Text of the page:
“I have not come for your help, but to help you,” I replied and asked him if he knew my friend. He insisted that he did not. I then told him I had a recording of his telephone conversation with my friend. Even after that, he refused to admit to taking any bribe. In the end, I gave him three days to come clean before I stormed out of the room.
I could not meet him for the next 35 days although I tried eight times. In those 35 days, however, he did everything to intimidate me and my friend and seize the recording. We were taken into custody by the Metropolitan Police Crime Division (MPCD) and interrogated several times. MPCD chief SSP Dhiraj Pratap Singh was also involved. Political agents approached us. Even goons were sent to our office. However, we did not give in.
I began to feel that the voice in the recording could be anyone’s. So I devised another plan to generate stronger evidence.
I called Pathak on the 35th day and told him that if he would not meet me I would present the evidence to the government. He agreed to meet me the very next day.
When I did meet him, I was ready with a secret camera fitted in my jacket. I tried to make him admit his wrongdoing. After two failed attempts, I realized I needed another tack.
I knew that the chief of the CIAA was going to be changed. So, in the third meeting, I pretended to take his side and said I wanted him to be the next chief commissioner.
He knew that I had links to the ruling political party and asked my help. I told him I would help and he would also not have to worry about the mobile recording until he became chief commissioner. He then admitted his mistake and begged for my help.
I started going to his Shantinagar residence repeatedly. We would meet every day and discuss various plots. After meeting him six times, he started to open up. He said he would give me as much as Rs 500 million after he became CIAA chief.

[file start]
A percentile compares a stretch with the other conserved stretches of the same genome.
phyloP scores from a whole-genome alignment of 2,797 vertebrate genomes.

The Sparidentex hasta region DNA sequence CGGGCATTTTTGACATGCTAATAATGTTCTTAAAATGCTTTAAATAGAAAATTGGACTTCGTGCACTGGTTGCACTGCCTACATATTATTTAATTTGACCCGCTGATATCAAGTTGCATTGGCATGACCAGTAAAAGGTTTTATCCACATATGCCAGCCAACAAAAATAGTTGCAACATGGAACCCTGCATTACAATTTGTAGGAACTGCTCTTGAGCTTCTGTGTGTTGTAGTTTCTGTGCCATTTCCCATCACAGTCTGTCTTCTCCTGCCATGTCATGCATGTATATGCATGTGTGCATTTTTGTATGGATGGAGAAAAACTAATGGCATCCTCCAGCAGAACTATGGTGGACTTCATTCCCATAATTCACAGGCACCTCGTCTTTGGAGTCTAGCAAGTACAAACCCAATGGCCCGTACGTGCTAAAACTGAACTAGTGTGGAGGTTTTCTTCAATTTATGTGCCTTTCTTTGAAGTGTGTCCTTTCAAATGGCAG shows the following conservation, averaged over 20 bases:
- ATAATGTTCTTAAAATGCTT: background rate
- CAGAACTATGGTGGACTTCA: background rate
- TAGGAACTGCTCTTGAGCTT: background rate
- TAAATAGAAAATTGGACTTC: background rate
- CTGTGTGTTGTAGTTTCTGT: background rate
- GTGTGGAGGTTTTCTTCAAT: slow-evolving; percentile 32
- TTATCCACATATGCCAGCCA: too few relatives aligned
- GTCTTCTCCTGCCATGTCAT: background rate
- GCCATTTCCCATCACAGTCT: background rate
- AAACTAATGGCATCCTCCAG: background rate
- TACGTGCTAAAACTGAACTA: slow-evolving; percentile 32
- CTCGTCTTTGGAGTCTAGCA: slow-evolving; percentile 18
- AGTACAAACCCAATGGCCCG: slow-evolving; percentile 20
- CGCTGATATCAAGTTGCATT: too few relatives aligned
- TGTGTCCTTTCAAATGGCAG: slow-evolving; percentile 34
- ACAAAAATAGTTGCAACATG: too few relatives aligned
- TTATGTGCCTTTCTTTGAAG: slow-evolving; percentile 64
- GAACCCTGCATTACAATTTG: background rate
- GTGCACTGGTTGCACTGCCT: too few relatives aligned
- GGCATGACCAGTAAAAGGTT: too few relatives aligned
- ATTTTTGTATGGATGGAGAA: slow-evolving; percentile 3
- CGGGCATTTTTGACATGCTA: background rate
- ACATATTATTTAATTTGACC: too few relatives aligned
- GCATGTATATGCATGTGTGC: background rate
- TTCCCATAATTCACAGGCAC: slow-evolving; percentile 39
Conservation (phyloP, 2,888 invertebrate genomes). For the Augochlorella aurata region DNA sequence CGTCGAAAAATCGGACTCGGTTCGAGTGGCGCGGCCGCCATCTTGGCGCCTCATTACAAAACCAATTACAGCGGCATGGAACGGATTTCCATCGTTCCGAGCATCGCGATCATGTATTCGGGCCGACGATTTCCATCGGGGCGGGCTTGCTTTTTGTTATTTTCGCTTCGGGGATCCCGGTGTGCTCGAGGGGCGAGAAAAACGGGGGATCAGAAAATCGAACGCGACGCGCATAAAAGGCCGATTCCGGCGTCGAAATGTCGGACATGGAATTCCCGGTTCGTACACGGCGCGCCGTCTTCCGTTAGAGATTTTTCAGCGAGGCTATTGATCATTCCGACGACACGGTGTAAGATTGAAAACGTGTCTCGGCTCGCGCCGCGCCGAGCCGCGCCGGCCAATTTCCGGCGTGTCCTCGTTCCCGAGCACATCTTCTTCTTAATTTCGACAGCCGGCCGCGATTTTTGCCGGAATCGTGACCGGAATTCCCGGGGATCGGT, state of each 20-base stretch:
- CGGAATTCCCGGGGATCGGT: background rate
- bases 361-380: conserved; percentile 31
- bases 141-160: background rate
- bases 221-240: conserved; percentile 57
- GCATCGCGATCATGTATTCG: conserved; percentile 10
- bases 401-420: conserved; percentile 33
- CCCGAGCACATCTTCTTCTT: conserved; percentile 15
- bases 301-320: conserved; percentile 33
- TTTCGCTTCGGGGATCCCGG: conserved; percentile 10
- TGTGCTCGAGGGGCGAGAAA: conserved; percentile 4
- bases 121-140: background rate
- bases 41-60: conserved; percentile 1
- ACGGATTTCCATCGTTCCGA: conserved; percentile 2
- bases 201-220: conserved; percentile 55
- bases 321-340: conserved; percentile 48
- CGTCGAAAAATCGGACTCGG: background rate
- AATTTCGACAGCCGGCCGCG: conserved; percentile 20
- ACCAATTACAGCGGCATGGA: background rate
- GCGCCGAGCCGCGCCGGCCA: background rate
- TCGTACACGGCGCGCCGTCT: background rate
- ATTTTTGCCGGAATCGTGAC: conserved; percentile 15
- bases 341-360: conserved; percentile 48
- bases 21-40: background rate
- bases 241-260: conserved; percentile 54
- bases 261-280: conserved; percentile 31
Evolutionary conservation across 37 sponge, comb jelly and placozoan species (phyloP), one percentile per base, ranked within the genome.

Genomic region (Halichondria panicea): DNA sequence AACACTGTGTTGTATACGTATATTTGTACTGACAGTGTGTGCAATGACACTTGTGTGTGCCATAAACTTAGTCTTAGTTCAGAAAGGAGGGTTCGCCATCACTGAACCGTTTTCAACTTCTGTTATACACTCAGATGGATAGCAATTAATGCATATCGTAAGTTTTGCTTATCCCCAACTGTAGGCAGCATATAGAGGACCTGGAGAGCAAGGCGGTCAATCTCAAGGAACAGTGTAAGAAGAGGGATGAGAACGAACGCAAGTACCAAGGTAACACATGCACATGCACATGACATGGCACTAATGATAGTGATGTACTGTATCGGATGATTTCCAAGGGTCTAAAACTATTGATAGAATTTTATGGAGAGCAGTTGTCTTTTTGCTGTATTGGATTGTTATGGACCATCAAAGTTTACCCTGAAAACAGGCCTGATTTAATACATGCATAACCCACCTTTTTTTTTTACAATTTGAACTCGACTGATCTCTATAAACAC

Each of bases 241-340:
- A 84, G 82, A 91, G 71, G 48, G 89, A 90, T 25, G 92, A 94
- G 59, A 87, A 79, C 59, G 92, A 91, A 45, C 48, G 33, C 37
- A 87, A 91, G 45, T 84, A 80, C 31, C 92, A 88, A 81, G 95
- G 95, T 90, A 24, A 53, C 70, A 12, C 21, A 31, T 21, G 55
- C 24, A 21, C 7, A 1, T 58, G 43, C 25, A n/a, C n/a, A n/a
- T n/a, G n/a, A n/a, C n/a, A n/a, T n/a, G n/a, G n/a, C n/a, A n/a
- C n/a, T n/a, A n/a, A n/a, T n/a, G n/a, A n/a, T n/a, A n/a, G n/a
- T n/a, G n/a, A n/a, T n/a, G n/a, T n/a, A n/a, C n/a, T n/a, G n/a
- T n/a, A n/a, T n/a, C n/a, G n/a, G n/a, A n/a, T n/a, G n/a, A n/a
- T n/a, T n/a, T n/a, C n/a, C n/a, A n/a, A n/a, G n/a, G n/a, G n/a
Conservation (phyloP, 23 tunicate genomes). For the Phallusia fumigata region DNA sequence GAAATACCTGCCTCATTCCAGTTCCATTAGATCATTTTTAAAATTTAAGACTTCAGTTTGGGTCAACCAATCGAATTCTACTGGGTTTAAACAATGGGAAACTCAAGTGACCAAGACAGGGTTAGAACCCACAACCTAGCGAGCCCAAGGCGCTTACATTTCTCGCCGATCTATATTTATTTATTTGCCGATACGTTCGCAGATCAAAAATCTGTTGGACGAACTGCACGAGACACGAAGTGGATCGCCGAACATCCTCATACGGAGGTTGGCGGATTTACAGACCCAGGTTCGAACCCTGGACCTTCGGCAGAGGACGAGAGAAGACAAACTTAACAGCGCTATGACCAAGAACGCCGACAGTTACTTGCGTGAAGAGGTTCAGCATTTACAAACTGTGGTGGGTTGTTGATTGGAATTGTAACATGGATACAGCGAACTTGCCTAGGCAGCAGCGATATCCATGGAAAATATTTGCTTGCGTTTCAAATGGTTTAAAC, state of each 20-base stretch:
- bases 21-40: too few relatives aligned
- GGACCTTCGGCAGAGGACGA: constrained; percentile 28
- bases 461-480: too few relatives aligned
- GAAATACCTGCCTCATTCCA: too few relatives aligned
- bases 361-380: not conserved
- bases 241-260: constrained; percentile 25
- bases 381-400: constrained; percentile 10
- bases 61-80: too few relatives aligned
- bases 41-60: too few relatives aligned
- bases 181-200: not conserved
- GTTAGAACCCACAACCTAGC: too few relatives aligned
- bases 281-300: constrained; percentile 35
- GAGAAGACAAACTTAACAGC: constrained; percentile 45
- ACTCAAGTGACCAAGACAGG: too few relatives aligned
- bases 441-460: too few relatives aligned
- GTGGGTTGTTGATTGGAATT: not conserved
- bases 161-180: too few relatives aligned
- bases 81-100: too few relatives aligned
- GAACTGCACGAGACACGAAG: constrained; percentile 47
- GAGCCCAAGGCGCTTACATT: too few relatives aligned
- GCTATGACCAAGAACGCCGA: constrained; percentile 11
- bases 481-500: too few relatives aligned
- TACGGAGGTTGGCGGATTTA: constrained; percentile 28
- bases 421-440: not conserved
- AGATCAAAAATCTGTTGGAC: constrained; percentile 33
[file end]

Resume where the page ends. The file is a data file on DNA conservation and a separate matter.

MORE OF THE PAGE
In the following six months, he confessed to several cases of graft involving himself as well as his brother. I recorded all of this with my secret camera.
After I had collected enough evidence, I showed him the videos and told him to be ready to face action.
“You have turned out to be a betrayer,” he said.
“You betrayed my friend first,” I said.
He begged me to not take any action and grabbed my legs. “Even this is being recorded,” I said.
While I and my friend were discussing how to expose Pathak, we heard that he was trying to bring cases of corruption against 1,000 officials at various local levels of Province 2 with a view to extorting as much as Rs 250 million.
We approached NCP leader from Jhapa Rabin Koirala. We showed him five hours of footage. He agreed to help. We showed the footage to NCP leaders Subhas Nembang and Agni Kharel also. They all agreed that we needed to take some action.
They helped us go to the prime minister’s official residence and we showed the footage to Prime Minister KP Oli. After listening to everything we had to say, Oli said he was ready to take action against Pathak. He immediately gave directions to prepare for an impeachment. Pathak resigned the next day.
These were just some of the cases where Pathak extorted money, abusing his authority as a commissioner of the CIAA. He has said in the footage that he threatened Vice Chancellor of Purbanchal University Ghanashyam Das to make sure his brother got a second tenure as dean. He extorted Rs 3 million from Director General of the Railway Department Balaram Mishra. Dean of the Institute of Medicine Rikesh Shrivastav resigned after Pathak pressured him to admit his daughter in an MD course.
I have come to know that Pathak has piled up an immense amounts of money in the names of his relatives in Nepal as well as India. If the state runs an investigation into his wealth, all his wrongdoings will be exposed.